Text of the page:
“Every living thing will have its share…”
I made bread today because my children are coming and home means many things and bread is certainly one of them. My mother made bread all the years of my childhood, 10 or 12 loaves a week, and all the years my children lived here, I made most of our family’s bread. As many times as I make the dough, knead it, shape it, bake it, I am always moved by that most sacred transformation of wheat and water (and a little sourdough starter) to loaves to nourish us and sustain us. Tonight we’ll make a meal of it, with cheese and smoked salmon, some chicken liver mousse, olives (which you can see behind the loaves), wine of course, and a platter of garden tomatoes, dressed with olive oil and basil.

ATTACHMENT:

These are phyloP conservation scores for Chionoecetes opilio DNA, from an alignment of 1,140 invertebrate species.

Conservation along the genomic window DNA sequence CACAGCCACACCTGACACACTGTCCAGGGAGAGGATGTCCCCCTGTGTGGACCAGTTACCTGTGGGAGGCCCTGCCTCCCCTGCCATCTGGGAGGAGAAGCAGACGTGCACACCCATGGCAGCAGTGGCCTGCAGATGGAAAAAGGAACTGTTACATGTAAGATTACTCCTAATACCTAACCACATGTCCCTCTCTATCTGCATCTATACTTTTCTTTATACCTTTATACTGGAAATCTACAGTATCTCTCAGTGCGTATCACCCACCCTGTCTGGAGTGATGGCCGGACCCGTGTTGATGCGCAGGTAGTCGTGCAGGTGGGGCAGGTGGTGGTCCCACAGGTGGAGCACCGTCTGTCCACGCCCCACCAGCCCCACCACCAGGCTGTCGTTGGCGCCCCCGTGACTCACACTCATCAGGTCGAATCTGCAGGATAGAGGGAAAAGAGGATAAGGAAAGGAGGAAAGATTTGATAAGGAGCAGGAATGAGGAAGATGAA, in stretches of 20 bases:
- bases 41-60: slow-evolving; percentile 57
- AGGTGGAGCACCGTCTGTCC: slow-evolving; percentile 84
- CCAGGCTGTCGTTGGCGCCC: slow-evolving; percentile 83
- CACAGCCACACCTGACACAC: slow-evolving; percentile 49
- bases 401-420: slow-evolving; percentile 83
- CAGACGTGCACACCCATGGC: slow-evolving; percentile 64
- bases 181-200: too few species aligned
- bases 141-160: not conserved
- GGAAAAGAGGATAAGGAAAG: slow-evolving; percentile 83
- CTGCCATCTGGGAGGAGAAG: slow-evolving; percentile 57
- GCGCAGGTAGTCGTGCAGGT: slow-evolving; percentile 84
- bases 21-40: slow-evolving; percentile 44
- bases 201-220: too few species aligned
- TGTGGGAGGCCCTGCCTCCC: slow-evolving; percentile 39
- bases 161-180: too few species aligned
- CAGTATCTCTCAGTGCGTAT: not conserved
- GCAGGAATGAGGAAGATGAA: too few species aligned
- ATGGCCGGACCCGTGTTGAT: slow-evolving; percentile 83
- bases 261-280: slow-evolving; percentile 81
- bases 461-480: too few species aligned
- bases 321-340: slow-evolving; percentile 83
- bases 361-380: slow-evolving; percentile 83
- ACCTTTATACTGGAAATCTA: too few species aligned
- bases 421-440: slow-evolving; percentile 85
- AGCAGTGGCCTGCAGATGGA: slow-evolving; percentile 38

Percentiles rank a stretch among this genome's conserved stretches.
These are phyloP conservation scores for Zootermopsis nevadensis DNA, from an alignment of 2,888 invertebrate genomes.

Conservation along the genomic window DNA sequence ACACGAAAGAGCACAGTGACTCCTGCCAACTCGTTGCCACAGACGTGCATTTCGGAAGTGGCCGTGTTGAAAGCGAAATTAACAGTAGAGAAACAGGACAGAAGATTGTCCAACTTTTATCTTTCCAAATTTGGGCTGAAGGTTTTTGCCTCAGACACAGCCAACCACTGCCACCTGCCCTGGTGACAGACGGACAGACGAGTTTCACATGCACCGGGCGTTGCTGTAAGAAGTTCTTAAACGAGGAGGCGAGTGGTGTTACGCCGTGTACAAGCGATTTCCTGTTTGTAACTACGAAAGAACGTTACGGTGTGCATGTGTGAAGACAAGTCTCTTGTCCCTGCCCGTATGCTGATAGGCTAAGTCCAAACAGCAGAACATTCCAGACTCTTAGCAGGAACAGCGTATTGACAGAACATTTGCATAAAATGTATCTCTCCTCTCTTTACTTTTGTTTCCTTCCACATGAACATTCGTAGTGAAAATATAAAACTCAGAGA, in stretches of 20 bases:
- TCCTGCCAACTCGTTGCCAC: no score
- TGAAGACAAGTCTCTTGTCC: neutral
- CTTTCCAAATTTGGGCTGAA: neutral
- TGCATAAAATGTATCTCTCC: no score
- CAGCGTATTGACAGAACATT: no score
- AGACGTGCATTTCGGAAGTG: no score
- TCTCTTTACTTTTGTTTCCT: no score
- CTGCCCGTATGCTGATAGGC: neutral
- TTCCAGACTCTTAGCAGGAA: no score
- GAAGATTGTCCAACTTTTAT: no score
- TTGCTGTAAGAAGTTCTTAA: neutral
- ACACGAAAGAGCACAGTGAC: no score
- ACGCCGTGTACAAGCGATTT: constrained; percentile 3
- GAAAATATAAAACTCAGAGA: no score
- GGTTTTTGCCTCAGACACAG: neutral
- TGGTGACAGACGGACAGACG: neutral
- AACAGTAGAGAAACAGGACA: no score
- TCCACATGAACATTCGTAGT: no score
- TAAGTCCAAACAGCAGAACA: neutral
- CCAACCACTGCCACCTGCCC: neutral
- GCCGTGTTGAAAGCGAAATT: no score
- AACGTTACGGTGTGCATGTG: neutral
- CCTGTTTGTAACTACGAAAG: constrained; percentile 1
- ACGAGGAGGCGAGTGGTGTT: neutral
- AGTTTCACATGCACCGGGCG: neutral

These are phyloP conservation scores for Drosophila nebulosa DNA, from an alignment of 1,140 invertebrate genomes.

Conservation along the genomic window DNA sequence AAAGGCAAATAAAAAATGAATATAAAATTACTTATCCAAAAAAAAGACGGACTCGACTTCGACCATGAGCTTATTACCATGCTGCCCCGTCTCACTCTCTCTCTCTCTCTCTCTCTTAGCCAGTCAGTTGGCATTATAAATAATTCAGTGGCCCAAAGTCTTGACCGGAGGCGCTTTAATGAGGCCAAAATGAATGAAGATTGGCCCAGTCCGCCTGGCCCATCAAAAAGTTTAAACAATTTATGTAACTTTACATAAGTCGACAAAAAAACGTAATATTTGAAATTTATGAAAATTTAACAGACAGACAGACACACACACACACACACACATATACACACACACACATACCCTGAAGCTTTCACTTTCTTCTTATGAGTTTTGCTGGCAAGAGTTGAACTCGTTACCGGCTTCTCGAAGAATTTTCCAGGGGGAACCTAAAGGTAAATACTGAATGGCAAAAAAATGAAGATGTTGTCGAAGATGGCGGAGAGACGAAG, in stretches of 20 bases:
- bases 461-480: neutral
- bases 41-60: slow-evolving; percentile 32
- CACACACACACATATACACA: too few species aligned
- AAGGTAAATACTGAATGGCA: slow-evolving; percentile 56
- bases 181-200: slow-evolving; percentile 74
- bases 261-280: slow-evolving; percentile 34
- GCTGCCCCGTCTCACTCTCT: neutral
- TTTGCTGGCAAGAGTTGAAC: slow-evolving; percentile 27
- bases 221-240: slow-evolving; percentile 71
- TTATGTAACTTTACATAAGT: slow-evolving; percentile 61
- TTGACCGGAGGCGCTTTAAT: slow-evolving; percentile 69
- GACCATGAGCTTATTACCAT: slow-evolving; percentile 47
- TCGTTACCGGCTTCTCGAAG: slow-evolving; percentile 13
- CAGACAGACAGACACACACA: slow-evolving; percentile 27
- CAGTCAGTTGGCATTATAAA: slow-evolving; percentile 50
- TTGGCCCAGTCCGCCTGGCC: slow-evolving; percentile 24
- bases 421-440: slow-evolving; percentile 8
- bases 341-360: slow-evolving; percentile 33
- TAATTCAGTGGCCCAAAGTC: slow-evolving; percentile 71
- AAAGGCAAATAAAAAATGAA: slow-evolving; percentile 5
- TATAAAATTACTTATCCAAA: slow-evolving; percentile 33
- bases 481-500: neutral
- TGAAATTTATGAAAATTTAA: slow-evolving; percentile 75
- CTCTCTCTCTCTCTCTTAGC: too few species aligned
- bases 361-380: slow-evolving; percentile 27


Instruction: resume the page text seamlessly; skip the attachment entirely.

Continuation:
will have the shape of bread,
deep and simple,
immeasurable and pure.
Every living thing
will have its share
of soil and life,
and the bread we eat each morning,
everyone’s daily bread,
will be hallowed
I wish it was true that every living thing could have its share. One of the tragedies our species hasn’t been able to take seriously enough to solve — the plenty, the abundance (in my own kitchen), and the scarcity in other places. You’d think a civilization that took such things as space travel and automated cars seriously could also work out how to feed the hungry among us.